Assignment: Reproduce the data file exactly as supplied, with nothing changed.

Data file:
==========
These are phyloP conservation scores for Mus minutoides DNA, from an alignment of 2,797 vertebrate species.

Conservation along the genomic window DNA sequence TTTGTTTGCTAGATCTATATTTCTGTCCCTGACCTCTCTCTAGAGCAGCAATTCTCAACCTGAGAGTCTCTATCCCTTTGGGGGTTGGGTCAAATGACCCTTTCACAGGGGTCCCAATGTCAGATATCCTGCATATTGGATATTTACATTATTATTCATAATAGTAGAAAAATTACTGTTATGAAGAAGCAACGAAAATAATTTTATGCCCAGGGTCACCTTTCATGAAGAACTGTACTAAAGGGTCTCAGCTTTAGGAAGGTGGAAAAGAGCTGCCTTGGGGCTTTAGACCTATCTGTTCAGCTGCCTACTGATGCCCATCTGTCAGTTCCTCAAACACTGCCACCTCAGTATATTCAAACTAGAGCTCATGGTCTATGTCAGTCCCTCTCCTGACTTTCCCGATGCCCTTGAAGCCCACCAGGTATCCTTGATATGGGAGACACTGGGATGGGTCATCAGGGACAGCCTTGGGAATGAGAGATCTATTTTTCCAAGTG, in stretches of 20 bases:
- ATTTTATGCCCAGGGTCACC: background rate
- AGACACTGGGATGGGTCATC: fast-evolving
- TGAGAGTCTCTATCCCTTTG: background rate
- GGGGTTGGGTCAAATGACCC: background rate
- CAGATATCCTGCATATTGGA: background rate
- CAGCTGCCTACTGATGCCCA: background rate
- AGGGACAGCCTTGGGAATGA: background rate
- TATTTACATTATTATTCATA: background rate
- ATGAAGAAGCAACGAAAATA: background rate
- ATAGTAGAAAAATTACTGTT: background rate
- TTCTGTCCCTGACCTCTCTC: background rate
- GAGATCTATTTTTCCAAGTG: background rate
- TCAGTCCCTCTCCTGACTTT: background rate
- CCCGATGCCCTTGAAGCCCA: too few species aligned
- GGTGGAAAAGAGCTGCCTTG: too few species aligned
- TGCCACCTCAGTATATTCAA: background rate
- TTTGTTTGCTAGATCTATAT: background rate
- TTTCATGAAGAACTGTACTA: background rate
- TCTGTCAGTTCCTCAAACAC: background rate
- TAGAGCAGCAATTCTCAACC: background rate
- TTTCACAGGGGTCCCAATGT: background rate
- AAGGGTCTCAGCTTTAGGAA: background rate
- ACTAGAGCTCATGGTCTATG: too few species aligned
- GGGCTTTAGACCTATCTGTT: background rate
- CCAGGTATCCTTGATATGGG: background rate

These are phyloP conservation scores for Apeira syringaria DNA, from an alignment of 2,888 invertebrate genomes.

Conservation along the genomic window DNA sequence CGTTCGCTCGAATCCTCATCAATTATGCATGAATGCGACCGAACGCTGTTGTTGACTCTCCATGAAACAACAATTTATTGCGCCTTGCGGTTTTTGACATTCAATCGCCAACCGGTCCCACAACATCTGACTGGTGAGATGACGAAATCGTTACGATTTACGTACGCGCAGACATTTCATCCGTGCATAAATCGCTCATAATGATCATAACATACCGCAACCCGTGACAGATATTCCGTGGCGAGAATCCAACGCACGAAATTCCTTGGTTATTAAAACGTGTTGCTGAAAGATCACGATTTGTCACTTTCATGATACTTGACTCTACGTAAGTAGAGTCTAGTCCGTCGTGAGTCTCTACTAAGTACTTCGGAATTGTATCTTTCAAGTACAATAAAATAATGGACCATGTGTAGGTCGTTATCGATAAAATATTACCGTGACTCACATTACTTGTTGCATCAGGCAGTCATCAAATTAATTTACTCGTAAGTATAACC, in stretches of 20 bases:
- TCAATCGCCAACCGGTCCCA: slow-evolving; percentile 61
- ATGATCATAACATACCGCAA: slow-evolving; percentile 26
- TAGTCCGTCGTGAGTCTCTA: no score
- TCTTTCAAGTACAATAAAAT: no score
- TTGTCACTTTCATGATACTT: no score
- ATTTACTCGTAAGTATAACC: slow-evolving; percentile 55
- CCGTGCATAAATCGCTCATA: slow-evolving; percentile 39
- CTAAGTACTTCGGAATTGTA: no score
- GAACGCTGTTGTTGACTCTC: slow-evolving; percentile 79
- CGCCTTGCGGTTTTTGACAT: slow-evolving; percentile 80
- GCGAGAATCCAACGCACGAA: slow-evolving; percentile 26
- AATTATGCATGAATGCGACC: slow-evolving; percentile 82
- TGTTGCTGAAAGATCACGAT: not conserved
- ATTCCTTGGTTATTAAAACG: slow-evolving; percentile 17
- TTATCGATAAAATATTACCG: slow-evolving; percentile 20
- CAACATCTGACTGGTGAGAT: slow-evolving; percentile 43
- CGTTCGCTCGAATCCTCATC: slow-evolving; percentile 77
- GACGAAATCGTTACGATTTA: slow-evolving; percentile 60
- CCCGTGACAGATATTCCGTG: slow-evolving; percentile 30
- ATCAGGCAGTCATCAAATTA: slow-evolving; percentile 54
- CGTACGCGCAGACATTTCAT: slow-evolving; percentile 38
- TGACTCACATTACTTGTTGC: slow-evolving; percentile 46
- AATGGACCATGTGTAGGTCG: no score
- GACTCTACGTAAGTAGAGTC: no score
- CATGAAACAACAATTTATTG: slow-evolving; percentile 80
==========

These are phyloP conservation scores for Mus minutoides DNA, from an alignment of 2,797 vertebrate species.

Conservation along the genomic window DNA sequence TTTGTTTGCTAGATCTATATTTCTGTCCCTGACCTCTCTCTAGAGCAGCAATTCTCAACCTGAGAGTCTCTATCCCTTTGGGGGTTGGGTCAAATGACCCTTTCACAGGGGTCCCAATGTCAGATATCCTGCATATTGGATATTTACATTATTATTCATAATAGTAGAAAAATTACTGTTATGAAGAAGCAACGAAAATAATTTTATGCCCAGGGTCACCTTTCATGAAGAACTGTACTAAAGGGTCTCAGCTTTAGGAAGGTGGAAAAGAGCTGCCTTGGGGCTTTAGACCTATCTGTTCAGCTGCCTACTGATGCCCATCTGTCAGTTCCTCAAACACTGCCACCTCAGTATATTCAAACTAGAGCTCATGGTCTATGTCAGTCCCTCTCCTGACTTTCCCGATGCCCTTGAAGCCCACCAGGTATCCTTGATATGGGAGACACTGGGATGGGTCATCAGGGACAGCCTTGGGAATGAGAGATCTATTTTTCCAAGTG, in stretches of 20 bases:
- ATTTTATGCCCAGGGTCACC: background rate
- AGACACTGGGATGGGTCATC: fast-evolving
- TGAGAGTCTCTATCCCTTTG: background rate
- GGGGTTGGGTCAAATGACCC: background rate
- CAGATATCCTGCATATTGGA: background rate
- CAGCTGCCTACTGATGCCCA: background rate
- AGGGACAGCCTTGGGAATGA: background rate
- TATTTACATTATTATTCATA: background rate
- ATGAAGAAGCAACGAAAATA: background rate
- ATAGTAGAAAAATTACTGTT: background rate
- TTCTGTCCCTGACCTCTCTC: background rate
- GAGATCTATTTTTCCAAGTG: background rate
- TCAGTCCCTCTCCTGACTTT: background rate
- CCCGATGCCCTTGAAGCCCA: too few species aligned
- GGTGGAAAAGAGCTGCCTTG: too few species aligned
- TGCCACCTCAGTATATTCAA: background rate
- TTTGTTTGCTAGATCTATAT: background rate
- TTTCATGAAGAACTGTACTA: background rate
- TCTGTCAGTTCCTCAAACAC: background rate
- TAGAGCAGCAATTCTCAACC: background rate
- TTTCACAGGGGTCCCAATGT: background rate
- AAGGGTCTCAGCTTTAGGAA: background rate
- ACTAGAGCTCATGGTCTATG: too few species aligned
- GGGCTTTAGACCTATCTGTT: background rate
- CCAGGTATCCTTGATATGGG: background rate

These are phyloP conservation scores for Apeira syringaria DNA, from an alignment of 2,888 invertebrate genomes.

Conservation along the genomic window DNA sequence CGTTCGCTCGAATCCTCATCAATTATGCATGAATGCGACCGAACGCTGTTGTTGACTCTCCATGAAACAACAATTTATTGCGCCTTGCGGTTTTTGACATTCAATCGCCAACCGGTCCCACAACATCTGACTGGTGAGATGACGAAATCGTTACGATTTACGTACGCGCAGACATTTCATCCGTGCATAAATCGCTCATAATGATCATAACATACCGCAACCCGTGACAGATATTCCGTGGCGAGAATCCAACGCACGAAATTCCTTGGTTATTAAAACGTGTTGCTGAAAGATCACGATTTGTCACTTTCATGATACTTGACTCTACGTAAGTAGAGTCTAGTCCGTCGTGAGTCTCTACTAAGTACTTCGGAATTGTATCTTTCAAGTACAATAAAATAATGGACCATGTGTAGGTCGTTATCGATAAAATATTACCGTGACTCACATTACTTGTTGCATCAGGCAGTCATCAAATTAATTTACTCGTAAGTATAACC, in stretches of 20 bases:
- TCAATCGCCAACCGGTCCCA: slow-evolving; percentile 61
- ATGATCATAACATACCGCAA: slow-evolving; percentile 26
- TAGTCCGTCGTGAGTCTCTA: no score
- TCTTTCAAGTACAATAAAAT: no score
- TTGTCACTTTCATGATACTT: no score
- ATTTACTCGTAAGTATAACC: slow-evolving; percentile 55
- CCGTGCATAAATCGCTCATA: slow-evolving; percentile 39
- CTAAGTACTTCGGAATTGTA: no score
- GAACGCTGTTGTTGACTCTC: slow-evolving; percentile 79
- CGCCTTGCGGTTTTTGACAT: slow-evolving; percentile 80
- GCGAGAATCCAACGCACGAA: slow-evolving; percentile 26
- AATTATGCATGAATGCGACC: slow-evolving; percentile 82
- TGTTGCTGAAAGATCACGAT: not conserved
- ATTCCTTGGTTATTAAAACG: slow-evolving; percentile 17
- TTATCGATAAAATATTACCG: slow-evolving; percentile 20
- CAACATCTGACTGGTGAGAT: slow-evolving; percentile 43
- CGTTCGCTCGAATCCTCATC: slow-evolving; percentile 77
- GACGAAATCGTTACGATTTA: slow-evolving; percentile 60
- CCCGTGACAGATATTCCGTG: slow-evolving; percentile 30
- ATCAGGCAGTCATCAAATTA: slow-evolving; percentile 54
- CGTACGCGCAGACATTTCAT: slow-evolving; percentile 38
- TGACTCACATTACTTGTTGC: slow-evolving; percentile 46
- AATGGACCATGTGTAGGTCG: no score
- GACTCTACGTAAGTAGAGTC: no score
- CATGAAACAACAATTTATTG: slow-evolving; percentile 80